Financial analysis makes investment valuations debatable. Amortised cost and market values describe methods used by businesses to account for investable assets. Differentiate between these concepts prior to making decisions.
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Amortisation refers to interest accrual. For example, zero-coupon bonds are sold at discounts to face value, prior to face values being paid at maturity. One zero-coupon bond may be purchased at £487 for rights to receive £650 after one year. Using simple interest, the bond presents amortised value of £568 halfway toward maturity. Of course, fixed income securities may be traded at any time. Market value describes what investors are willing to pay for the investment.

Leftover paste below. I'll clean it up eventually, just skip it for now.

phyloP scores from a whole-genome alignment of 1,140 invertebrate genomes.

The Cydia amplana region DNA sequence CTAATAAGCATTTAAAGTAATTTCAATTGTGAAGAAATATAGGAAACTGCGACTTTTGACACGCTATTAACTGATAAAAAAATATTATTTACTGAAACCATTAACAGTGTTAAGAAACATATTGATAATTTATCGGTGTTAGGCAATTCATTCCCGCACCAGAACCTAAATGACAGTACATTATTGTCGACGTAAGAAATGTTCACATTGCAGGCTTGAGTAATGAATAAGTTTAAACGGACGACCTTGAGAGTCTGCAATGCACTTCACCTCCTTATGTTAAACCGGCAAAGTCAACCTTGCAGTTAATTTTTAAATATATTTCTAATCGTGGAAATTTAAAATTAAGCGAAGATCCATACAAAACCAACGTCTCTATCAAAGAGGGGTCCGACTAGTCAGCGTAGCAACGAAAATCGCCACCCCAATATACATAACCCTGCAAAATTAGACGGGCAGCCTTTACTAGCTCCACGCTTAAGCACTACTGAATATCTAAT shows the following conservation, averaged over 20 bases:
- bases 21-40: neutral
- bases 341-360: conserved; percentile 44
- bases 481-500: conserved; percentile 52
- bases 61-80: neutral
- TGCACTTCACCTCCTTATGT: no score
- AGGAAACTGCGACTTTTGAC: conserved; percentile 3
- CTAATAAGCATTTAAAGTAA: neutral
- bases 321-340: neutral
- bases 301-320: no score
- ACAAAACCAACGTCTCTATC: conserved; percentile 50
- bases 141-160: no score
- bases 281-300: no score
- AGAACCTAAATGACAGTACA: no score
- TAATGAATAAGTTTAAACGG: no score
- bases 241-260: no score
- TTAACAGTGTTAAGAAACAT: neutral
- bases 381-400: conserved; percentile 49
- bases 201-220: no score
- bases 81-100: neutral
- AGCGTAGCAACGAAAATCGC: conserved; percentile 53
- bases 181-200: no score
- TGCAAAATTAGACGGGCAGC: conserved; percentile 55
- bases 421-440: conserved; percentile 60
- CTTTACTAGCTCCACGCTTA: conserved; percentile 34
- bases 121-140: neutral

Market values for fixed investments decline when interest rates increase. Investors receive higher interest payments upon new bonds and assign lower values to older bonds. Amortised costs report higher values for securities at these times.
The Federal Accounting Standards Advisory Board (FASAB) sets Generally Accepted Accounting Principles (GAAP) for reporting asset valuations.
Alternating between amortised and market value accounting is legal. The SEC, however, requires businesses to disclose viable reasons for using each method.
Amortised cost often varies from market value. Businesses may incur large losses if forced to sell securities prior to maturity. Accrued interest may never materialise due to borrower bankruptcy.
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